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Total Hip Replacement B/L: Symptoms, Classification, Diagnosis & Recovery

Total hip replacement surgery also called total hip arthroplasty, is a surgical procedure conducted to replace the damaged or diseased hip joint with an artificial joint or prosthesis. The hip prosthesis contains the following three components:

  • A stem, which fits into the thigh bone
  • A ball that fits into the stem
  • A cup which is inserted into the socket of the hip joint

The two types of prostheses used in total hip replacement surgery include a.) cemented and b.) uncemented prostheses. A combination of both is sometimes used during the surgery, depending on the recommendation made by the patient.

Hip joint surgery is conducted in patients when other non-surgical and surgical alternatives fail to work and relieve the patient of terrible hip pain. A successful hip joint surgery ensures increased mobility, improved function of the hip joint, and pain-free movement.

Two types of total hip replacement surgery differ based on whether a single or both hip joints are replaced. Total hip replacement bilateral refers to the replacement of joints on both sides of the hips. This procedure is conducted when both sides are affected.

The following are the conditions that require hip replacement surgery:

  • Osteoarthritis: Commonly called wear-and-tear arthritis, it gradually damages the slick cartilage that covers the ends of bones and helps joints move smoothly.
  • Rheumatoid arthritis: It is triggered by an overactive immune system, including inflammation that can erode cartilage and, at times the underlying bone, resulting in damaged and deformed joints.
  • Osteonecrosis: This condition occurs by the insufficient blood supply to the ball portion of the hip joint, and might result from dislocation or fracture that leads to deformities.

Before undergoing total hip replacement (THR) surgery, individuals typically undergo diagnostic tests and evaluations to ensure that the procedure is necessary and that the patient is a suitable candidate. The specific tests may vary among healthcare providers, but common diagnostic assessments before total hip replacement include:

  1. Medical History and Physical Examination: A detailed medical history is obtained to understand the patient's overall health, previous surgeries, and any existing medical conditions. A physical examination helps evaluate the condition of the hip joint, assess mobility, and identify any potential issues.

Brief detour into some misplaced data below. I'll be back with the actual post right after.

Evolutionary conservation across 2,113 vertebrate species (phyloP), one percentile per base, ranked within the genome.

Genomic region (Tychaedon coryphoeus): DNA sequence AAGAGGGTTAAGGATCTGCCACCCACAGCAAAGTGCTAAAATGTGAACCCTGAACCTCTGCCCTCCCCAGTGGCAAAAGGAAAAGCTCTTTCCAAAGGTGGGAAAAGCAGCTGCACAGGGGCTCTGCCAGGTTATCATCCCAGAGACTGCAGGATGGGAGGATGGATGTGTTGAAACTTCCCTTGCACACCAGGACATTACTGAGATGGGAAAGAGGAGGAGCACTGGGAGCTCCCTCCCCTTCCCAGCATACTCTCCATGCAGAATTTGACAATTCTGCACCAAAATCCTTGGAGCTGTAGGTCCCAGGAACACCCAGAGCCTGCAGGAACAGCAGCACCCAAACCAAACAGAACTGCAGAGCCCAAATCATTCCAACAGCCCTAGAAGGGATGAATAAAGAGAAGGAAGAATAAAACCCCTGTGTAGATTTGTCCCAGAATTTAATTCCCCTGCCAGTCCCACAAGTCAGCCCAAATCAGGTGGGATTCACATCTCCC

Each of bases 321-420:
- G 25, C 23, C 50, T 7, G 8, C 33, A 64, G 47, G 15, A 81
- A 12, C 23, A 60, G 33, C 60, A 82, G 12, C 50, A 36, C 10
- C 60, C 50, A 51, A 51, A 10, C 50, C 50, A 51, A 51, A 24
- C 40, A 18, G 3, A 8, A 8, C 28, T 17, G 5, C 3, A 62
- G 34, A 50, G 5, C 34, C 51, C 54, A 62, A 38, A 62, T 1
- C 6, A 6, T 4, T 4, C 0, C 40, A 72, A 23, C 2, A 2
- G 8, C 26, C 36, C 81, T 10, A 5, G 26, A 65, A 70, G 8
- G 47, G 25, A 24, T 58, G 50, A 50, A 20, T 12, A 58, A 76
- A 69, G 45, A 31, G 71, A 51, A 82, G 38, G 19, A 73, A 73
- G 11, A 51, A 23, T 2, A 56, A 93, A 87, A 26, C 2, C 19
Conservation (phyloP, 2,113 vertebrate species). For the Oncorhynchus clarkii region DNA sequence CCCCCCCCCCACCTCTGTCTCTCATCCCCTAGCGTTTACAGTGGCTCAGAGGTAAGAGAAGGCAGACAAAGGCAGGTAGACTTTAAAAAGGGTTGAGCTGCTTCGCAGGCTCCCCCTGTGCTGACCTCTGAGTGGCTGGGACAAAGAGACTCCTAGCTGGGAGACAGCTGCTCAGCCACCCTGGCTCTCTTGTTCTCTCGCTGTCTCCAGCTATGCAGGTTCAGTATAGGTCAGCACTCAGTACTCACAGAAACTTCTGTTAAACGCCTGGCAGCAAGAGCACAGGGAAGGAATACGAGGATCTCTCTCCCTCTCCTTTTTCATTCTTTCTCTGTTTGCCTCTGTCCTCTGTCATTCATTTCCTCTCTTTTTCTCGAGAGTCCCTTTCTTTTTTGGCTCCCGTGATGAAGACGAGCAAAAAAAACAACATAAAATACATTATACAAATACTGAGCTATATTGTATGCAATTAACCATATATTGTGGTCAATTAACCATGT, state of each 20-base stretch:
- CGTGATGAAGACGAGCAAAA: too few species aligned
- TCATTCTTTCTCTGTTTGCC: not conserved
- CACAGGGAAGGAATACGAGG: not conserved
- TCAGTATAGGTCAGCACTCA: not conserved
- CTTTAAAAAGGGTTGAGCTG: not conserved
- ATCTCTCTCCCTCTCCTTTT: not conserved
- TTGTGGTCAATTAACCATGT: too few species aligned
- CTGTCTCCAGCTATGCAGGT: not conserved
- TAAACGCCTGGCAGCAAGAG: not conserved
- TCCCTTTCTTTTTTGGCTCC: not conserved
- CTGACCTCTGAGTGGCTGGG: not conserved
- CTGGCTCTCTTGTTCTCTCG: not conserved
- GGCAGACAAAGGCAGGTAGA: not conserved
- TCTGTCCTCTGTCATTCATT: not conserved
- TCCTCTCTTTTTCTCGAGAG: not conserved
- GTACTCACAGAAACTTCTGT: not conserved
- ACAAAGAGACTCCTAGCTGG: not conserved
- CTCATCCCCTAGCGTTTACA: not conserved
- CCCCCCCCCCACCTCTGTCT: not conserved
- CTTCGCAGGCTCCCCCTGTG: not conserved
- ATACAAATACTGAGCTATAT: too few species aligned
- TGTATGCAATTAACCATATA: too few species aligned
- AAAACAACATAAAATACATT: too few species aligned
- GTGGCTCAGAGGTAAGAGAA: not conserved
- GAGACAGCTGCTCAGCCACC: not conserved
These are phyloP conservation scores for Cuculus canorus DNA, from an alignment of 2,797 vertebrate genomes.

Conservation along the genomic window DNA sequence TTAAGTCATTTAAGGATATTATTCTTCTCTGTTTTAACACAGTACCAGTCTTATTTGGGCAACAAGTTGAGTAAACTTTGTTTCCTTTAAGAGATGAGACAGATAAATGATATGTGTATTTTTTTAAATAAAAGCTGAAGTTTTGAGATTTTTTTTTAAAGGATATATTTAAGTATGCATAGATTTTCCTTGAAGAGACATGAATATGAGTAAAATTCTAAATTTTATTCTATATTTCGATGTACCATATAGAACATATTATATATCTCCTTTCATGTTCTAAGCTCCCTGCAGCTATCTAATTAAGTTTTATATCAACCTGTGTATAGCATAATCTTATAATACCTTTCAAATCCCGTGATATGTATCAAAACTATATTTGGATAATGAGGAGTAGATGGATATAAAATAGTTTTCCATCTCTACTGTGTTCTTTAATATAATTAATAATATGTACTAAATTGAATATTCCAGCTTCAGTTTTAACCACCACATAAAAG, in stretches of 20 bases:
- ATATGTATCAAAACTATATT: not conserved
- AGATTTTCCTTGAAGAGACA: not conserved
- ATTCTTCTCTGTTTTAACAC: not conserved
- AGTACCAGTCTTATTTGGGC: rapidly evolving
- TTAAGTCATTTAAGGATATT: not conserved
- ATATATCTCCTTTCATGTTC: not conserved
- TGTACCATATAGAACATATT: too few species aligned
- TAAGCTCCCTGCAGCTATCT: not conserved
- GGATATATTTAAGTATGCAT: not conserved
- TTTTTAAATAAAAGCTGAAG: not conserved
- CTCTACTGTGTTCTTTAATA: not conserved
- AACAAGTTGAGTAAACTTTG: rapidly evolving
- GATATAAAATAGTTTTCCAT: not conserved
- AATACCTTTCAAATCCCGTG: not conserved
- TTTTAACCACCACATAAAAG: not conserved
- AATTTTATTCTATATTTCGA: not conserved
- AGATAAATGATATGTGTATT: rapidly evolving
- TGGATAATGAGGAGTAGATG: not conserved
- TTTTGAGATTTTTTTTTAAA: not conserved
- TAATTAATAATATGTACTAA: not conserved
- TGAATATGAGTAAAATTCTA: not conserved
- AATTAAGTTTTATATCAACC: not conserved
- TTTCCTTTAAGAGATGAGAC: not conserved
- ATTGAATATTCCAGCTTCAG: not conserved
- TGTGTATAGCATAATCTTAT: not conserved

2. X-rays: X-rays provide detailed images of the hip joint, allowing orthopedic surgeons to assess the extent of joint damage, the alignment of the bones, and the presence of conditions such as osteoarthritis or avascular necrosis.
  3. Blood Tests: Routine blood tests may be conducted to assess the patient's overall health, including blood count, kidney function, liver function, and indicators of inflammation.
  4. MRI (Magnetic Resonance Imaging): In some cases, an MRI may be ordered to obtain more detailed images of the soft tissues around the hip joint, such as muscles, ligaments, and tendons. This can help identify any additional issues that may impact the surgical plan.
  5. CT (Computed Tomography) Scan: CT scans provide detailed cross-sectional images of the hip joint and surrounding structures, helping in surgical planning and evaluation of bone quality.
  6. Joint Aspiration (Arthrocentesis): Fluid may be withdrawn from the hip joint using a needle to analyze for signs of infection or inflammation.
  7. Bone Scan: A bone scan may be performed to assess the overall bone health and identify areas of increased activity or abnormalities.

The surgeon may decide to operate both sides of the hips in a single surgery or they may schedule two different surgeries with a gap in between them. The surgical approach that the hip replacement surgeon chooses before the procedure depends on the patient's condition and the surgical team's experience. Two approaches can be used to conduct the procedure – minimally invasive and open surgery.

Minimally Invasive Hip Replacement Surgery